Dealing With The Positivity Police

Dear healthy friend,

Did you know that I struggle every day with being open and honest with you?

As your friend, I want to share myself with you and develop an authentic friendship but my life revolves around my autoimmune disease.  Before you are quick to quote some mindless inspirational thought like, “you have it, it doesn’t have you”, let me stop you.  It does have me but you wouldn’t understand that because you have never faced a progressive lifelong disease, thank God.  That’s a nice little quote and if that thought brings comfort to some or helps them find the urge to fight, then great!  But I find it to be hollow and shallow.  You see, my life does completely, entirely revolve around my disease. So yes, it would be an honest assessment and not negativity to say that it has me.

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That’s really what this is about, the pressure to be positive.  I believe in positivity with all of my heart.  I know that focusing on the good is exactly what my heart needs to maintain morale and peace in the midst of everything.  The problem is, I down to my core, painfully honest, sincere, and genuine so naive optimism will never glaze over my need to be open about the depth of my struggles with being sick.

And don’t worry, I don’t want to talk about how bad it is all of the time, for my sake or yours, but I also don’t want to feel judged by the negativity police when I am being real about how hard it is to have an autoimmune disease. It’s not fair for you to expect me to pretend it’s not difficult because it brings you down or because in your best intentions, you think it brings me down.  What really brings me down it trying to pretend that everything is always easy and that it isn’t discouraging and dragging me down sometimes.

I have to carry the weight of chronic illness every. single. day. and sometimes it gets heavy.  I am physically and emotionally tired and sometimes I need you to come alongside me and see the battle weary soldier I feel like.  Don’t minimize it, just empathize for a few moments so I know that I’m not alone.

I’m not asking you to crawl into a loathsome pit of self-pity with me.  I can crawl into those pits all by myself if I want to, thank you.  My brain is over-actively introspecting 24 hours a day.  I am asking you to avoid trivializing what I am going through by demanding that I always pretend that it is easy in the name of positivity.


So when I have moments of being authentic, don’t rush to assume that I am being a downer or melodramatic.  When chronic illness looms over you, you are not being a downer to admit that it is hard and wearisome at times.  Nor is it fair to think that someone is melodramatic when talking about the degradation of their quality of life.  I can assure you, it is as serious an issue as it sounds.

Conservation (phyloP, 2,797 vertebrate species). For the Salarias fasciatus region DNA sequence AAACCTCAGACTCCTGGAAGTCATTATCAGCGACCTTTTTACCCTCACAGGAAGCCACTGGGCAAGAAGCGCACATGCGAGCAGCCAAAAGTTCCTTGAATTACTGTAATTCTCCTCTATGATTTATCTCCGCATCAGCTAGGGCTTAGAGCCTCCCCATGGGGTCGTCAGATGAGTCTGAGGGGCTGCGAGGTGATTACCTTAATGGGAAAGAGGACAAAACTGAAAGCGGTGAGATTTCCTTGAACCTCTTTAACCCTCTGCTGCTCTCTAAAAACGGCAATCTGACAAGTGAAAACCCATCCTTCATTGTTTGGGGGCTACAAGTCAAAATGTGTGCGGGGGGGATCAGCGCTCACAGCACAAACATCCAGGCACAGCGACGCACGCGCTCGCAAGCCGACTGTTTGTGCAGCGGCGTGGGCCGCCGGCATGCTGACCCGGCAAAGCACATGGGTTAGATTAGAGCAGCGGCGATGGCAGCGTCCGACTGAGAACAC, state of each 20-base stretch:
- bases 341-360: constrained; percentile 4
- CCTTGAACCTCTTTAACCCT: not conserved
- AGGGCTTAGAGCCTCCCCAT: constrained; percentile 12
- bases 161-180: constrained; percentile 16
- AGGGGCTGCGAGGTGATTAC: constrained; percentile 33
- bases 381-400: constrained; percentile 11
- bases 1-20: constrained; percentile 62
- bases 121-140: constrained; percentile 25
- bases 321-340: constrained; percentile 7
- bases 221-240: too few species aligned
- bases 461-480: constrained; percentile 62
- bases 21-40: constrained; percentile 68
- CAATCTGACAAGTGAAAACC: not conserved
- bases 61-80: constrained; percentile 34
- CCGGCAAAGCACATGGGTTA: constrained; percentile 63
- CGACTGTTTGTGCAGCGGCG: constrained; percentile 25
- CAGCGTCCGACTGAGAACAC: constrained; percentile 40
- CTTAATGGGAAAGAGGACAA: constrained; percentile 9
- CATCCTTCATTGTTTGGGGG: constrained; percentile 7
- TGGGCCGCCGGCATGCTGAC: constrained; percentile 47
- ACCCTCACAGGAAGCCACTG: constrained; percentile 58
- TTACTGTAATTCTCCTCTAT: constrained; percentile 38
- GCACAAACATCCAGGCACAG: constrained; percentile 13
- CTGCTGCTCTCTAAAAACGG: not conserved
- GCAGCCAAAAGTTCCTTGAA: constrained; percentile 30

So I will talk about being sick.  First of all, because I need to.  I need to because I am way too genuine and true to myself to pretend that my life is not deeply impacted by a chronic illness that I face every day.  I am a verbal processor and I need to talk about it because I need to cope too.  It’s not easy, knowing that life as I know it will always be ruled by my autoimmune mess.  It’s not simple to deal with the complications and threats of complications that loom over me, always threatening to take away even more of my independence and quality of life.  I have to handle it the best way I can and for me, that means being real and talking about it.

Second, I talk about it because you, healthy friend, need to know about it.  It’s good for you to be reminded how nice it must be to have the energy to make decisions based on what you want to do.  It’s good for you to know that people around you are facing battles and need your support and encouragement.  It’s good for you to know that chronic and invisible illnesses are real and are serious.  It’s good for you to be reminded not to judge people because you know someone who has an invisible illness and what it is like for them.  It’s good for you to stretch out of your comfort zone and accept that my struggles are real even though you don’t relate to or understand them sometimes.  Hearing my struggles can make you a better person if you let it.

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What is a friendship that ignores the realness of our hearts and lives?  The world has enough fake people and relationships.  Pretense doesn’t sit well with me.  I have an intolerance for feigning veneers.

So don’t try to censor me and I will try not to overwhelm you.  Trust me, I am working hard to stay positive every day.  If I mention that things are difficult, know that it must be bad enough for me to reach out, and be there.  Because if you knew me at all, you would know that talking about my autoimmune disease with you has never been about attention or educating.  It’s been about trying to be real in a friendship.  It’s about being exactly who I am in our relationship and having a genuine bond.  So embrace it, and when you learn to accept the reality of my battles, then you’ll know when to encourage me to be positive. And I’ll know that I am not alone or forgotten and seeing the positive side of things may come easier and more often.

Your friend,

An Autoimmune Mess

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